Living up to his reputation, Rohit Chopra is giving the teeth back to the Consumer Financial Protection Bureau (CFPB) as he launches an inquiry into bigtech payment platforms.
Last Thursday (October 21), the CFPB issued a series of orders to collect information on the business practices of large technology companies operating payments systems in the United States.
The orders ask Google, Apple, Facebook, Amazon, Square, and PayPal to provide information about their products, plans and practices relating to payments, but Chopra noted that the CFPB will also study the practices of the Chinese technology giants WeChatPay and Alipay.
“Little is known publicly about how bigtech companies will exploit their payments platforms,” Chopra said in an accompanying statement. “The CFPB’s inquiry will help to inform regulators and policymakers about the future of our payments system.”
He also revealed that the CFPB may rely on the information gathered through this inquiry to help inform its long-awaited open banking rulemaking.
The U.S. has been far behind Europe in adopting a legal framework that helps bolster open banking. Currently, fintechs have to strike bilateral agreements with banks to carry out businesses in the U.S. The open banking framework would allow consumers to direct their banks to share their information with innovative financial service providers.
The inquiry represents a significant shift from the previous practices of the CFPB, whose enforcement actions saw a steep fall during the Trump administration.
The CFPB was set up by the Dodd-Frank Wall Street Reform and Consumer Protection Act 2010, a response to the financial crisis, to implement and enforce federal consumer financial laws, and to ensure fairness, transparency, and competitiveness in consumer financial services markets.
But its activities were significantly curtailed during the Trump administration.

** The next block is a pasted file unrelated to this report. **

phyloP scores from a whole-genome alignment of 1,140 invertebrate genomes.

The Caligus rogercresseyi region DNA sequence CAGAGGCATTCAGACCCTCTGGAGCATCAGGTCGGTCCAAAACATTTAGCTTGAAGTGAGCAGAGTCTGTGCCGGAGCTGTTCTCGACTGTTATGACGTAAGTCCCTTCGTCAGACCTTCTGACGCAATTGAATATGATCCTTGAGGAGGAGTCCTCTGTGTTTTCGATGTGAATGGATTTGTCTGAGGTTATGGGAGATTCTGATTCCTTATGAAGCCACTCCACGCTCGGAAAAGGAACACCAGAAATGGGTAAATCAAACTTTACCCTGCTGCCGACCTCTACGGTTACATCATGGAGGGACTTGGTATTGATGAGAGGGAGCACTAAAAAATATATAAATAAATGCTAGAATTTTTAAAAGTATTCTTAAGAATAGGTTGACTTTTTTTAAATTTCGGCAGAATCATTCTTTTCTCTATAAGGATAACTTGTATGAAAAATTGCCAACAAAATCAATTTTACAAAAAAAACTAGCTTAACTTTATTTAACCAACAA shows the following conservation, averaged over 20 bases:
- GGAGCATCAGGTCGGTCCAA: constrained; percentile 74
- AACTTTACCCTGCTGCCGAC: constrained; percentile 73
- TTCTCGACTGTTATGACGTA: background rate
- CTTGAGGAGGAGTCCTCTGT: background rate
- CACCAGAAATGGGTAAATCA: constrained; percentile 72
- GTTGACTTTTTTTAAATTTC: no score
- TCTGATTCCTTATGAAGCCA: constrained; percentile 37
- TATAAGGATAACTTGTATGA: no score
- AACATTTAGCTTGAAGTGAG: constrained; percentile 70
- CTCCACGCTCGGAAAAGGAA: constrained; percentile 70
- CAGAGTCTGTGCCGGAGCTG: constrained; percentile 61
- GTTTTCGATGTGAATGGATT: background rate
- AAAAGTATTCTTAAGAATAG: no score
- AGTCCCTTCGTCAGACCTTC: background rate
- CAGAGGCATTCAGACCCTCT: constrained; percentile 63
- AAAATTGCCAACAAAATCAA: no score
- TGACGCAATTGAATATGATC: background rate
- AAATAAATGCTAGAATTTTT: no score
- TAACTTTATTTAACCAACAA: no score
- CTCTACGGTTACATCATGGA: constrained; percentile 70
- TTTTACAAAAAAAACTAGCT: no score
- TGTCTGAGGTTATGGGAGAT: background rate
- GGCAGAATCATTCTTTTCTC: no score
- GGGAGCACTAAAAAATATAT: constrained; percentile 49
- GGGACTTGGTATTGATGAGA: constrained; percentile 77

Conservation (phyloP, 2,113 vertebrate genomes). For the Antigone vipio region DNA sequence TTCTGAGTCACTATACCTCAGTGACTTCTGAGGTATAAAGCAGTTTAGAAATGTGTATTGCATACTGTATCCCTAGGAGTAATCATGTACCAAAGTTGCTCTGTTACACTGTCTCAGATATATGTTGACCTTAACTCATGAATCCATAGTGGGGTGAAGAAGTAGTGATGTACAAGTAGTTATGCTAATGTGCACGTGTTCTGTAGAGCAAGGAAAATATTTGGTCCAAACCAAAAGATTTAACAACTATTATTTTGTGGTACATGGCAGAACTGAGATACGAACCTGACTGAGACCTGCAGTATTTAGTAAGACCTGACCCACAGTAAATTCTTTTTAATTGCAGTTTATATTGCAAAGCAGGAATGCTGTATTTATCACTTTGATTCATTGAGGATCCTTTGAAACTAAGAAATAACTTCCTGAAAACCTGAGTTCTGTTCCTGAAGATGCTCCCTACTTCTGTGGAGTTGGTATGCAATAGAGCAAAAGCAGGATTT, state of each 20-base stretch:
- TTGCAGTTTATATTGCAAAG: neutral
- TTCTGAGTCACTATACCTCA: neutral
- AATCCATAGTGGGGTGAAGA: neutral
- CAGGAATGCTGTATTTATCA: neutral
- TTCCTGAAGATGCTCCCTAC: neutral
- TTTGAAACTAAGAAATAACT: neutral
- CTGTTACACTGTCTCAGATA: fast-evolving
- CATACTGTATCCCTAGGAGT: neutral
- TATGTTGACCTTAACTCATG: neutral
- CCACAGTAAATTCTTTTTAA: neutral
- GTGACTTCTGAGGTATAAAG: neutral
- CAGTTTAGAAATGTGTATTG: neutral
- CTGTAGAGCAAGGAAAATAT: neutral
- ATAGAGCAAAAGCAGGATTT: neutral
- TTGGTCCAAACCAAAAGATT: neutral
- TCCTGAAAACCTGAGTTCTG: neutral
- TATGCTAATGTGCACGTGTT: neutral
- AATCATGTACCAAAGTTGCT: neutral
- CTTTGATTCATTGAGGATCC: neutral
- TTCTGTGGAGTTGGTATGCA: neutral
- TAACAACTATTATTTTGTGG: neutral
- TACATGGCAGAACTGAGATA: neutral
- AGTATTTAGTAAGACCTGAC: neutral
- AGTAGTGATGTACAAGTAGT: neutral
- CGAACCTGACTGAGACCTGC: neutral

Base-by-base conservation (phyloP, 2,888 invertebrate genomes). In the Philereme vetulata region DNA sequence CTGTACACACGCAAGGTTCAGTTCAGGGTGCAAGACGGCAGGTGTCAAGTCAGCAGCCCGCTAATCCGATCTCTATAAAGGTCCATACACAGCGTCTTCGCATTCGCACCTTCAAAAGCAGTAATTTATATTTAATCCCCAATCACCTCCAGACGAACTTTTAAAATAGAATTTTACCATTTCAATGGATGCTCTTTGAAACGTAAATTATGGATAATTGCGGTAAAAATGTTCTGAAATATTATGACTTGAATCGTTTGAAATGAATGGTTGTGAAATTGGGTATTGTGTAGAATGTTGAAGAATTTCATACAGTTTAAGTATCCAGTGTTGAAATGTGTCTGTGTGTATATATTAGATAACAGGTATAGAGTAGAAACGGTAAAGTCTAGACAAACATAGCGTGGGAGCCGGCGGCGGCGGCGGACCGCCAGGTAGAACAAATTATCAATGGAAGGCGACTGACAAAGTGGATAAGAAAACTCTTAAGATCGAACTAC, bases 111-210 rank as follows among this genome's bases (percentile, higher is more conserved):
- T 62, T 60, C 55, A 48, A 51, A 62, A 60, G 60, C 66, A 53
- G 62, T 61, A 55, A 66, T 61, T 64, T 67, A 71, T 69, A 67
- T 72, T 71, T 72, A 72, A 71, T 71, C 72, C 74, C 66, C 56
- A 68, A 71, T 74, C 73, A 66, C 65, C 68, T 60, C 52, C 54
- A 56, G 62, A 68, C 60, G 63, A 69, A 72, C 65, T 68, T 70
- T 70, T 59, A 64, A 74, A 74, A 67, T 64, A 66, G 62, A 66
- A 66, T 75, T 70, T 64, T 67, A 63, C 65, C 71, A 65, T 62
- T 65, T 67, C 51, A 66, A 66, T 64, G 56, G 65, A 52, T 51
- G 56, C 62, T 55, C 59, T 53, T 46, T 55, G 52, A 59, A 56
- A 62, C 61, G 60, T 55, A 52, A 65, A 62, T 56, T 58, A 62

According to a report by the Consumer Federation of America, the CFPB did not announce or resolve a single case alleging unlawful discrimination and settled as many as three enforcement cases alleging deceptive practices. By contrast, during the Obama era, the CFPB closed 11 anti-discrimination cases, with an average consumer relief of more than $56m per case, and announced 116 enforcement cases against deceptive or misleading practices producing average consumer relief of more than $94m per case.
With the appointment of Rohit Chopra as the director of the CFPB, the tide seems to be turning again for the agency.
Chopra was part of the implementation team that worked on setting up the CFPB. He served as assistant director of the CFPB, and was appointed as the CFPB’s Student Loan Ombudsman, a new position established in the financial reform law.
He later joined the Federal Trade Commission (FTC) where he continuously spoke out against bigtech companies and pushed for stronger oversight of banks and other financial institutions.
His nomination by President Biden was sitting in Congress for more than seven months, facing serious criticism from GOP lawmakers.
“It is clear to me that Commissioner Chopra would very likely return the CFPB to the rogue, unaccountable, anti-business agency it was during the Obama administration. We have every reason to believe he would continue to disregard legitimate congressional oversight requests,“ Senate Banking Committee ranking member Pat Toomey (R-PA) said at the final vote.
In spite of the concerns, his nomination was confirmed by the Senate with a tight 50-48 vote on September 30.
Just a few weeks after his appointment, Chopra is already living up to his reputation as a thorn in the side of business or consumer champion, depending on which side of the aisle you sit, by announcing the inquiry into the bigtechs. Nonetheless, he is not alone in his crusade. Lina Khan, a vocal critic of bigtechs, has also recently been appointed to serve as the chair of the FTC. Last month, she named monopolistic practices, particularly in digital markets, as one of her agency’s key enforcement areas.